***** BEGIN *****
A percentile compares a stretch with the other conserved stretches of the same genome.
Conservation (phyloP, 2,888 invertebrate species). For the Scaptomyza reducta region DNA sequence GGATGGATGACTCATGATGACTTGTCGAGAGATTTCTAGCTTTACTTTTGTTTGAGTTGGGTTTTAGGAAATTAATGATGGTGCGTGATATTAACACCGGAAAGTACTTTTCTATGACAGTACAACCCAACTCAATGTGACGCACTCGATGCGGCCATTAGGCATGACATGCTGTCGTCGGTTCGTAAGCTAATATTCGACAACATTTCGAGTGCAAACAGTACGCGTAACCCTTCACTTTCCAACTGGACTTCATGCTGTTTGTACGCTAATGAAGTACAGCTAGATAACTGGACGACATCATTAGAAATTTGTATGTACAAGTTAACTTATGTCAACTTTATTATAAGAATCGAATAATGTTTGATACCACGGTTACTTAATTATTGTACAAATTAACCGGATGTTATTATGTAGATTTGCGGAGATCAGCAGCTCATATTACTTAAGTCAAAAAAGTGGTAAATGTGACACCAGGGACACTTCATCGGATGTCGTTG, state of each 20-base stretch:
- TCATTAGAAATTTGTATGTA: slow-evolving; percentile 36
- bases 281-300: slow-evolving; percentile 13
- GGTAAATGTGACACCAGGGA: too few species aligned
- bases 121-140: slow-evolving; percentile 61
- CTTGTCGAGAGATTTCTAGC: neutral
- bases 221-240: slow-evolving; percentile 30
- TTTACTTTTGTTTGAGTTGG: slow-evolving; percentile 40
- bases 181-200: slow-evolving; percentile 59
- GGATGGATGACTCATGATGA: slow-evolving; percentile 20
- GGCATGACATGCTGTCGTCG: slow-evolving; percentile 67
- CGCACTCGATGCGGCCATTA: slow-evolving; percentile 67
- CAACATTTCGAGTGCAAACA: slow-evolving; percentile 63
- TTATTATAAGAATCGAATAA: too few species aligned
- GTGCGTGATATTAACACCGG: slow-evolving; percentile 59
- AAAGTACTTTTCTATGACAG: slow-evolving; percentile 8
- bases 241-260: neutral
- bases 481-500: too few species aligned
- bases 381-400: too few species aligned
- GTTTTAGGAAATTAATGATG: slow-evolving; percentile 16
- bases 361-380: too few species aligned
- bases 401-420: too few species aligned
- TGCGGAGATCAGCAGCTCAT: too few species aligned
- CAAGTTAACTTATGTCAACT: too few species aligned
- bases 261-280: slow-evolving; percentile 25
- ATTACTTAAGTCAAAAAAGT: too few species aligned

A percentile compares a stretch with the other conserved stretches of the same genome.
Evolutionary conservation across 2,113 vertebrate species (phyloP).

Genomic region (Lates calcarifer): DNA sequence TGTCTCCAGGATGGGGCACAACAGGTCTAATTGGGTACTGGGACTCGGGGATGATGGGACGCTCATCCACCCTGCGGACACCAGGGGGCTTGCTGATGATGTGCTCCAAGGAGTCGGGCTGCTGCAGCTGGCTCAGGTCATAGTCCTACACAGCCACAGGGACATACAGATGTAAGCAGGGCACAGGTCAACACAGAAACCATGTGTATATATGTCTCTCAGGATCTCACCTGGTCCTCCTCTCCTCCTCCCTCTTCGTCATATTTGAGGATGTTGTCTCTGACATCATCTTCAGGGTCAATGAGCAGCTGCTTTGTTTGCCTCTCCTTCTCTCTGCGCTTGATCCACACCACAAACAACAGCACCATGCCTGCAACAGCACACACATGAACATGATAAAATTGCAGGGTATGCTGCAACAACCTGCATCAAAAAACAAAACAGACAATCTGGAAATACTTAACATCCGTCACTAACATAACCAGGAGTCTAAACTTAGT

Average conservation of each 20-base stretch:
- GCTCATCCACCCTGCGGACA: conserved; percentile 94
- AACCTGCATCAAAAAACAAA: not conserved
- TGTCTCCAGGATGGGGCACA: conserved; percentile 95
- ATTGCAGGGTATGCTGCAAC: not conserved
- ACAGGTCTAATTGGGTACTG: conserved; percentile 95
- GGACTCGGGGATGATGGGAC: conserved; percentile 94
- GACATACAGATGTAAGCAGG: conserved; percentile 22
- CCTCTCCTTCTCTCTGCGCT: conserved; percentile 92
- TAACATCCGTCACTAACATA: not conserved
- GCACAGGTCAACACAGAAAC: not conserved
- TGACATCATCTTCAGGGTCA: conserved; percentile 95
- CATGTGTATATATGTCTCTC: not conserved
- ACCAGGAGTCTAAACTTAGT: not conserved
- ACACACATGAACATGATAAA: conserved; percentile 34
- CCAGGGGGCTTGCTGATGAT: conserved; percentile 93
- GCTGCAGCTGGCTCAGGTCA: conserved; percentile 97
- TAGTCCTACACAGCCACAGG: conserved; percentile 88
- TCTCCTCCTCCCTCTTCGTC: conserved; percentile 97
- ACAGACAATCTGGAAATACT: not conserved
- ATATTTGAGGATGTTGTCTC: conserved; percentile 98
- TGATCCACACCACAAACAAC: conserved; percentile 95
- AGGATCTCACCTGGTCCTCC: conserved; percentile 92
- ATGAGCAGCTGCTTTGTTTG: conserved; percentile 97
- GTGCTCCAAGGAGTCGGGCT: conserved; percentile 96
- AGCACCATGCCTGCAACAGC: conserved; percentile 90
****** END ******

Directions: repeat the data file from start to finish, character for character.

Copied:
A percentile compares a stretch with the other conserved stretches of the same genome.
Conservation (phyloP, 2,888 invertebrate species). For the Scaptomyza reducta region DNA sequence GGATGGATGACTCATGATGACTTGTCGAGAGATTTCTAGCTTTACTTTTGTTTGAGTTGGGTTTTAGGAAATTAATGATGGTGCGTGATATTAACACCGGAAAGTACTTTTCTATGACAGTACAACCCAACTCAATGTGACGCACTCGATGCGGCCATTAGGCATGACATGCTGTCGTCGGTTCGTAAGCTAATATTCGACAACATTTCGAGTGCAAACAGTACGCGTAACCCTTCACTTTCCAACTGGACTTCATGCTGTTTGTACGCTAATGAAGTACAGCTAGATAACTGGACGACATCATTAGAAATTTGTATGTACAAGTTAACTTATGTCAACTTTATTATAAGAATCGAATAATGTTTGATACCACGGTTACTTAATTATTGTACAAATTAACCGGATGTTATTATGTAGATTTGCGGAGATCAGCAGCTCATATTACTTAAGTCAAAAAAGTGGTAAATGTGACACCAGGGACACTTCATCGGATGTCGTTG, state of each 20-base stretch:
- TCATTAGAAATTTGTATGTA: slow-evolving; percentile 36
- bases 281-300: slow-evolving; percentile 13
- GGTAAATGTGACACCAGGGA: too few species aligned
- bases 121-140: slow-evolving; percentile 61
- CTTGTCGAGAGATTTCTAGC: neutral
- bases 221-240: slow-evolving; percentile 30
- TTTACTTTTGTTTGAGTTGG: slow-evolving; percentile 40
- bases 181-200: slow-evolving; percentile 59
- GGATGGATGACTCATGATGA: slow-evolving; percentile 20
- GGCATGACATGCTGTCGTCG: slow-evolving; percentile 67
- CGCACTCGATGCGGCCATTA: slow-evolving; percentile 67
- CAACATTTCGAGTGCAAACA: slow-evolving; percentile 63
- TTATTATAAGAATCGAATAA: too few species aligned
- GTGCGTGATATTAACACCGG: slow-evolving; percentile 59
- AAAGTACTTTTCTATGACAG: slow-evolving; percentile 8
- bases 241-260: neutral
- bases 481-500: too few species aligned
- bases 381-400: too few species aligned
- GTTTTAGGAAATTAATGATG: slow-evolving; percentile 16
- bases 361-380: too few species aligned
- bases 401-420: too few species aligned
- TGCGGAGATCAGCAGCTCAT: too few species aligned
- CAAGTTAACTTATGTCAACT: too few species aligned
- bases 261-280: slow-evolving; percentile 25
- ATTACTTAAGTCAAAAAAGT: too few species aligned

A percentile compares a stretch with the other conserved stretches of the same genome.
Evolutionary conservation across 2,113 vertebrate species (phyloP).

Genomic region (Lates calcarifer): DNA sequence TGTCTCCAGGATGGGGCACAACAGGTCTAATTGGGTACTGGGACTCGGGGATGATGGGACGCTCATCCACCCTGCGGACACCAGGGGGCTTGCTGATGATGTGCTCCAAGGAGTCGGGCTGCTGCAGCTGGCTCAGGTCATAGTCCTACACAGCCACAGGGACATACAGATGTAAGCAGGGCACAGGTCAACACAGAAACCATGTGTATATATGTCTCTCAGGATCTCACCTGGTCCTCCTCTCCTCCTCCCTCTTCGTCATATTTGAGGATGTTGTCTCTGACATCATCTTCAGGGTCAATGAGCAGCTGCTTTGTTTGCCTCTCCTTCTCTCTGCGCTTGATCCACACCACAAACAACAGCACCATGCCTGCAACAGCACACACATGAACATGATAAAATTGCAGGGTATGCTGCAACAACCTGCATCAAAAAACAAAACAGACAATCTGGAAATACTTAACATCCGTCACTAACATAACCAGGAGTCTAAACTTAGT

Average conservation of each 20-base stretch:
- GCTCATCCACCCTGCGGACA: conserved; percentile 94
- AACCTGCATCAAAAAACAAA: not conserved
- TGTCTCCAGGATGGGGCACA: conserved; percentile 95
- ATTGCAGGGTATGCTGCAAC: not conserved
- ACAGGTCTAATTGGGTACTG: conserved; percentile 95
- GGACTCGGGGATGATGGGAC: conserved; percentile 94
- GACATACAGATGTAAGCAGG: conserved; percentile 22
- CCTCTCCTTCTCTCTGCGCT: conserved; percentile 92
- TAACATCCGTCACTAACATA: not conserved
- GCACAGGTCAACACAGAAAC: not conserved
- TGACATCATCTTCAGGGTCA: conserved; percentile 95
- CATGTGTATATATGTCTCTC: not conserved
- ACCAGGAGTCTAAACTTAGT: not conserved
- ACACACATGAACATGATAAA: conserved; percentile 34
- CCAGGGGGCTTGCTGATGAT: conserved; percentile 93
- GCTGCAGCTGGCTCAGGTCA: conserved; percentile 97
- TAGTCCTACACAGCCACAGG: conserved; percentile 88
- TCTCCTCCTCCCTCTTCGTC: conserved; percentile 97
- ACAGACAATCTGGAAATACT: not conserved
- ATATTTGAGGATGTTGTCTC: conserved; percentile 98
- TGATCCACACCACAAACAAC: conserved; percentile 95
- AGGATCTCACCTGGTCCTCC: conserved; percentile 92
- ATGAGCAGCTGCTTTGTTTG: conserved; percentile 97
- GTGCTCCAAGGAGTCGGGCT: conserved; percentile 96
- AGCACCATGCCTGCAACAGC: conserved; percentile 90